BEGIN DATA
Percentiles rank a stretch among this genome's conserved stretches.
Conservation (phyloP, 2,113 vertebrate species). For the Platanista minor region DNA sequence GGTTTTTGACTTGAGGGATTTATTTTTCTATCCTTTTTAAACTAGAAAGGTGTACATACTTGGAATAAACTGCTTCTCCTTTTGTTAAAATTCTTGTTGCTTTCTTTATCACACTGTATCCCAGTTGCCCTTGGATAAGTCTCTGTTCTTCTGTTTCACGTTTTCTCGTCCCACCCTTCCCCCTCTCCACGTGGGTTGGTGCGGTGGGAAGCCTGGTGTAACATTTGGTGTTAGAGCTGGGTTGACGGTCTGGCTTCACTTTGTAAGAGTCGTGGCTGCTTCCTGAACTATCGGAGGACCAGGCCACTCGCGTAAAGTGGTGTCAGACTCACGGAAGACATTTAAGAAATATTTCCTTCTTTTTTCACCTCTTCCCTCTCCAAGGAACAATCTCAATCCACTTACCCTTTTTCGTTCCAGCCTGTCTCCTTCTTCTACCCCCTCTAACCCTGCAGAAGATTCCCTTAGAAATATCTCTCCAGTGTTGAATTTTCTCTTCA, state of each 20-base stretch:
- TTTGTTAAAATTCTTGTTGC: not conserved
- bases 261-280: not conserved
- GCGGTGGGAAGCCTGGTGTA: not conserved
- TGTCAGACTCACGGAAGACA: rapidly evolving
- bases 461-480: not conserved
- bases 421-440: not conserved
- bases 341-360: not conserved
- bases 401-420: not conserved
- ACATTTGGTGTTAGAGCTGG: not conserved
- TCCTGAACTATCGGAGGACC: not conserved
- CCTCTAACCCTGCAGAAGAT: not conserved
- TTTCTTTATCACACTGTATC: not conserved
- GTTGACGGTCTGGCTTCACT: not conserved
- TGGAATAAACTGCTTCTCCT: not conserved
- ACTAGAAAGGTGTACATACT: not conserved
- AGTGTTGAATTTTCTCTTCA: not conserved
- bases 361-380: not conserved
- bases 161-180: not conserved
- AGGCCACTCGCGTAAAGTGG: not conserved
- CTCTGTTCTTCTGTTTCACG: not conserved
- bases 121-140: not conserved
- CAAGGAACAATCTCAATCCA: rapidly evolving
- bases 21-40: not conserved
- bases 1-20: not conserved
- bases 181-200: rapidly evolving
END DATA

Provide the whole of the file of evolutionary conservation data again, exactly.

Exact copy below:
Percentiles rank a stretch among this genome's conserved stretches.
Conservation (phyloP, 2,113 vertebrate species). For the Platanista minor region DNA sequence GGTTTTTGACTTGAGGGATTTATTTTTCTATCCTTTTTAAACTAGAAAGGTGTACATACTTGGAATAAACTGCTTCTCCTTTTGTTAAAATTCTTGTTGCTTTCTTTATCACACTGTATCCCAGTTGCCCTTGGATAAGTCTCTGTTCTTCTGTTTCACGTTTTCTCGTCCCACCCTTCCCCCTCTCCACGTGGGTTGGTGCGGTGGGAAGCCTGGTGTAACATTTGGTGTTAGAGCTGGGTTGACGGTCTGGCTTCACTTTGTAAGAGTCGTGGCTGCTTCCTGAACTATCGGAGGACCAGGCCACTCGCGTAAAGTGGTGTCAGACTCACGGAAGACATTTAAGAAATATTTCCTTCTTTTTTCACCTCTTCCCTCTCCAAGGAACAATCTCAATCCACTTACCCTTTTTCGTTCCAGCCTGTCTCCTTCTTCTACCCCCTCTAACCCTGCAGAAGATTCCCTTAGAAATATCTCTCCAGTGTTGAATTTTCTCTTCA, state of each 20-base stretch:
- TTTGTTAAAATTCTTGTTGC: not conserved
- bases 261-280: not conserved
- GCGGTGGGAAGCCTGGTGTA: not conserved
- TGTCAGACTCACGGAAGACA: rapidly evolving
- bases 461-480: not conserved
- bases 421-440: not conserved
- bases 341-360: not conserved
- bases 401-420: not conserved
- ACATTTGGTGTTAGAGCTGG: not conserved
- TCCTGAACTATCGGAGGACC: not conserved
- CCTCTAACCCTGCAGAAGAT: not conserved
- TTTCTTTATCACACTGTATC: not conserved
- GTTGACGGTCTGGCTTCACT: not conserved
- TGGAATAAACTGCTTCTCCT: not conserved
- ACTAGAAAGGTGTACATACT: not conserved
- AGTGTTGAATTTTCTCTTCA: not conserved
- bases 361-380: not conserved
- bases 161-180: not conserved
- AGGCCACTCGCGTAAAGTGG: not conserved
- CTCTGTTCTTCTGTTTCACG: not conserved
- bases 121-140: not conserved
- CAAGGAACAATCTCAATCCA: rapidly evolving
- bases 21-40: not conserved
- bases 1-20: not conserved
- bases 181-200: rapidly evolving